The smell of money was in the air.
In December 2015, with great fanfare, Millennium Pipeline announced its Eastern System Upgrade. They boasted that they would be spending $275,000,000 on the …
The smell of money was in the air.
In December 2015, with great fanfare, Millennium Pipeline announced its Eastern System Upgrade. They boasted that they would be spending $275,000,000 on the project, which would consist of a new compressor station in the Town of Highland, a second compressor in the Town of Hancock and an additional pipeline in Orange County. Their previous upgrade, in 2008, had inexplicably been granted extended tax breaks from the Sullivan County IDA, despite creating zero permanent jobs. With great pride, Millennium declared that it would not be seeking tax breaks this time around and that the project would be a boon for jobs in the county.
Millennium’s spokeswoman, Michelle Smith Hook, showed up at local events with big checks for local charities. Well, not exactly. The checks were large in size, not in amount—big cardboard blow-ups that a group could crowd around for a photo-op. Town leaders’ pet charities were targeted by Millennium and money was gladly accepted. Photos were widely shared on social media. The pipeline company poured even more cash into a public relations campaign designed to suppress public opposition at critical junctures in the state approval process.
At the demands of angry constituents, resolutions in opposition were reluctantly passed by town boards. Representatives at the county and state level (notably Scott Samuelson and Aileen Gunther) inexplicably turned a blind eye and deaf ear, spitting in the face of overwhelming public opposition. The fix, however, was in. Millennium’s project was rubber-stamped by FERC, the federal agency whose edicts supersede local law.
The project, sited next to the Eldred Preserve (which leased Millennium additional acreage and is itself the beneficiary of long-term tax abatements granted by the IDA), was completed in the fall of 2018, predominantly by out of state firms and workers. The facility, largely controlled remotely, created only two maintenance jobs.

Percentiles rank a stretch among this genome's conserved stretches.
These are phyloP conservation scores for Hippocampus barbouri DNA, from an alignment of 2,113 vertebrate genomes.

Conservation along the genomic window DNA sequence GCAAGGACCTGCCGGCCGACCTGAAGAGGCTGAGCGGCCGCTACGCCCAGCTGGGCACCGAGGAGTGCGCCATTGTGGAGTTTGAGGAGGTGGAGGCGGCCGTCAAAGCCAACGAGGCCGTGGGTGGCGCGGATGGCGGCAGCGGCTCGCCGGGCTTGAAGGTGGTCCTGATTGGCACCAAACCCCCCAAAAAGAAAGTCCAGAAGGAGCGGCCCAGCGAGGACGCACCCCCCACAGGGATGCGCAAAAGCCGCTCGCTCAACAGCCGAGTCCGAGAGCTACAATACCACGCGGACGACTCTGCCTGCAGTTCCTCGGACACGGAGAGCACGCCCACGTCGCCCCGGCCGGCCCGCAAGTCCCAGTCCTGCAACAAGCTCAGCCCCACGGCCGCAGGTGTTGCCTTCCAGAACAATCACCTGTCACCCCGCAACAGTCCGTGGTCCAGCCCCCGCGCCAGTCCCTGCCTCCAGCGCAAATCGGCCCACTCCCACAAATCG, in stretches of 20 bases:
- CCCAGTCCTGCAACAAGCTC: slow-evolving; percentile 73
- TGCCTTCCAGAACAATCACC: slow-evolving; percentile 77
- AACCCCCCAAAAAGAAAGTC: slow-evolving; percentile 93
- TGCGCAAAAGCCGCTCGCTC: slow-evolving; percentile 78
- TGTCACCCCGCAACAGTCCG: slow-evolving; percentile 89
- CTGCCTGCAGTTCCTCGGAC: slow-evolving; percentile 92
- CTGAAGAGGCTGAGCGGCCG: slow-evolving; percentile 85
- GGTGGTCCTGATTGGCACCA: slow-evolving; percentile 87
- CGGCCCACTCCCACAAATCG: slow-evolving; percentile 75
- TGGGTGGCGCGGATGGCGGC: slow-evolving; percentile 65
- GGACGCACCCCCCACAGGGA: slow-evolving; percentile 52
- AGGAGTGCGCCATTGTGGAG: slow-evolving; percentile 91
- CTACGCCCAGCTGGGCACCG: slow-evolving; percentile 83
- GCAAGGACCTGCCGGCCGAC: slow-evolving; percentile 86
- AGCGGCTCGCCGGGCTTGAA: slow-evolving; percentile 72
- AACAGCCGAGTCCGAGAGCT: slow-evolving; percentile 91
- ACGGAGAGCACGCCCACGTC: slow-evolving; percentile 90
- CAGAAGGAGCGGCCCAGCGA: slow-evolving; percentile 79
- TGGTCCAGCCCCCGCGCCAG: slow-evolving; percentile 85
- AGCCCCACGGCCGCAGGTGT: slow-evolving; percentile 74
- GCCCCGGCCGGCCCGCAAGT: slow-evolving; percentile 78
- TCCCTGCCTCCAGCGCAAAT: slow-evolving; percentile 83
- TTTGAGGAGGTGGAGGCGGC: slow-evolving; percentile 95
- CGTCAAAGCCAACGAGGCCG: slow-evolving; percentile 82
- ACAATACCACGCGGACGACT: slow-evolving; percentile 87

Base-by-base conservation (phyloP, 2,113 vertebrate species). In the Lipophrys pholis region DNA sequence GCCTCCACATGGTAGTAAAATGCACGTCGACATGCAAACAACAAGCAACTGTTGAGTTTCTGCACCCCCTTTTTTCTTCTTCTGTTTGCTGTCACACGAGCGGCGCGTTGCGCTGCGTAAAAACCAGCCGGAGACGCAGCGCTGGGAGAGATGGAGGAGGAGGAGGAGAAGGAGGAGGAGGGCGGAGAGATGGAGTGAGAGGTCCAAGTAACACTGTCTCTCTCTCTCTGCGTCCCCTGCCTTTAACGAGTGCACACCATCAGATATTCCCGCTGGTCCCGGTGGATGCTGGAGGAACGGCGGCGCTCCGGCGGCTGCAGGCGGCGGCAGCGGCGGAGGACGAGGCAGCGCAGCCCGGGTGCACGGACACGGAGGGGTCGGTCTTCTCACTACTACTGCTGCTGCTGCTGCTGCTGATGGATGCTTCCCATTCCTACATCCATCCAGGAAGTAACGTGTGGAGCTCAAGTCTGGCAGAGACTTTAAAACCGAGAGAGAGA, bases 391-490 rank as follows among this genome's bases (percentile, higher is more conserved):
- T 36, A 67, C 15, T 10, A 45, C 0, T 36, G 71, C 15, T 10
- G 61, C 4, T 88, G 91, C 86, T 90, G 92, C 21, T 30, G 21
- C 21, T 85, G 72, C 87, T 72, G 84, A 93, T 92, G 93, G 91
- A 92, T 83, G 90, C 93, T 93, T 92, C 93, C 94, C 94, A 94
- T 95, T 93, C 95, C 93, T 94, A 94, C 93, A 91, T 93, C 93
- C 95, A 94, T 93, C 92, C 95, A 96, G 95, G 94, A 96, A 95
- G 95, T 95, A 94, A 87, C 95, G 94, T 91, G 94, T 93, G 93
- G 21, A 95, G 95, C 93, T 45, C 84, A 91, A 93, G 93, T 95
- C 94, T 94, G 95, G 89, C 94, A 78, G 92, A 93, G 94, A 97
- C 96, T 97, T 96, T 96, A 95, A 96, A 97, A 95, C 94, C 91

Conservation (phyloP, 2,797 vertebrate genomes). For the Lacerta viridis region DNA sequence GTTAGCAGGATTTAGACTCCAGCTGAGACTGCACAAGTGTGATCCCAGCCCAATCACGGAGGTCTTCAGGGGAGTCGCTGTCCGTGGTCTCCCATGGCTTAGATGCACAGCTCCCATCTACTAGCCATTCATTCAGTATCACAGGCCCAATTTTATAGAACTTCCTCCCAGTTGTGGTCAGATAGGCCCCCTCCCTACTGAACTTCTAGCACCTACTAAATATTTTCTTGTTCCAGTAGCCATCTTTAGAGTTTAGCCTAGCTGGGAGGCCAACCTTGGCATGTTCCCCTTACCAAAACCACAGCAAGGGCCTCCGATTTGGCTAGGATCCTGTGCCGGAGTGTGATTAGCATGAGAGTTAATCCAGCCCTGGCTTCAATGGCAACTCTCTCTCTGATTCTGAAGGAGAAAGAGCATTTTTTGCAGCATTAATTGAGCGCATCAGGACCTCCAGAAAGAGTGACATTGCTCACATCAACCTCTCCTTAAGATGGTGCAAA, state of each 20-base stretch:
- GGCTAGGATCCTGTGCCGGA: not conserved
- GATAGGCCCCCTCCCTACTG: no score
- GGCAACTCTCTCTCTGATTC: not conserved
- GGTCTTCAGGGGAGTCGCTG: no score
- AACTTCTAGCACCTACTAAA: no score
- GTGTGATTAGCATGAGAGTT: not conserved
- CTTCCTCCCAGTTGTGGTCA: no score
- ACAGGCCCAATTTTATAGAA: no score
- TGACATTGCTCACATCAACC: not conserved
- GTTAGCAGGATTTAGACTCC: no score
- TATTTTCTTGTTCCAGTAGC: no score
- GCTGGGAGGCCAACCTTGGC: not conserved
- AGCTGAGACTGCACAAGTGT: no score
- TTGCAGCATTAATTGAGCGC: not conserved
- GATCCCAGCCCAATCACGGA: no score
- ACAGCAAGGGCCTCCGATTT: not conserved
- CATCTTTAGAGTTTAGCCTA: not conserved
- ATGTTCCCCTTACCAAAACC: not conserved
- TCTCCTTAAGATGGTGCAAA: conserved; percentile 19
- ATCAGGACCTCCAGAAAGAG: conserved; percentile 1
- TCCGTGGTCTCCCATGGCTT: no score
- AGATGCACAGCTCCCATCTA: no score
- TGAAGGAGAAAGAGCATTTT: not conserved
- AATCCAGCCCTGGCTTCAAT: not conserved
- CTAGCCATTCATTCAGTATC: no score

Millennium granted the financially strapped town and school a one-time “gift” that filled public coffers and mollified disgruntled taxpayers. Shortly after, the Highland Lake Fire Department was given money to purchase an ATV, providing the pipeline company yet another shareable social media photo-op.
Now, however, Millennium has finally revealed their true intentions. No longer in need of any community support, they are suing the town over their property tax assessment. They laughably claim that their facility is only valued at $27,600,000, not the $86,326,200 determined by Highland’s town assessor. A reduction in value that large would rob Highland and the county of $772,032.37. Whatever monies Millennium “gifted” to the town and local charities are negligible by comparison. The citizens and elected officials who embraced Millennium’s alleged generosity and good intentions have been badly duped.
Should Millennium succeed in their suit against the town, there will be many losers. Every taxpayer will be called upon to pay more, both here and at the county level. The school, and by extension its students, will have fewer resources. Since its completion, Millennium’s compressor, while pumping out a steady stream of invisible toxins and carcinogens, has earned the company millions.
Next time Millennium comes around with a “big” check, everyone should be able to see it for what it really is: a public relations photo-op designed to burnish a polluter’s reputation and an integral part of a larger strategy to cheat us out of their tax obligations. Elected officials who are either too dim or willfully blind to see that should be voted out.
The smell of money is no longer in the air. Instead, it’s the stench of mercaptan*. Breathe deep.
George Billard is a filmmaker, entrepreneur and political activist living in Eldred, NY.
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* Mercaptan is also known as methanethiol and is a harmless but pungent-smelling gas which has been described as having the stench of rotting cabbages or smelly socks. It is often added to natural gas, which is colorless and odorless, to make it easier to detect.
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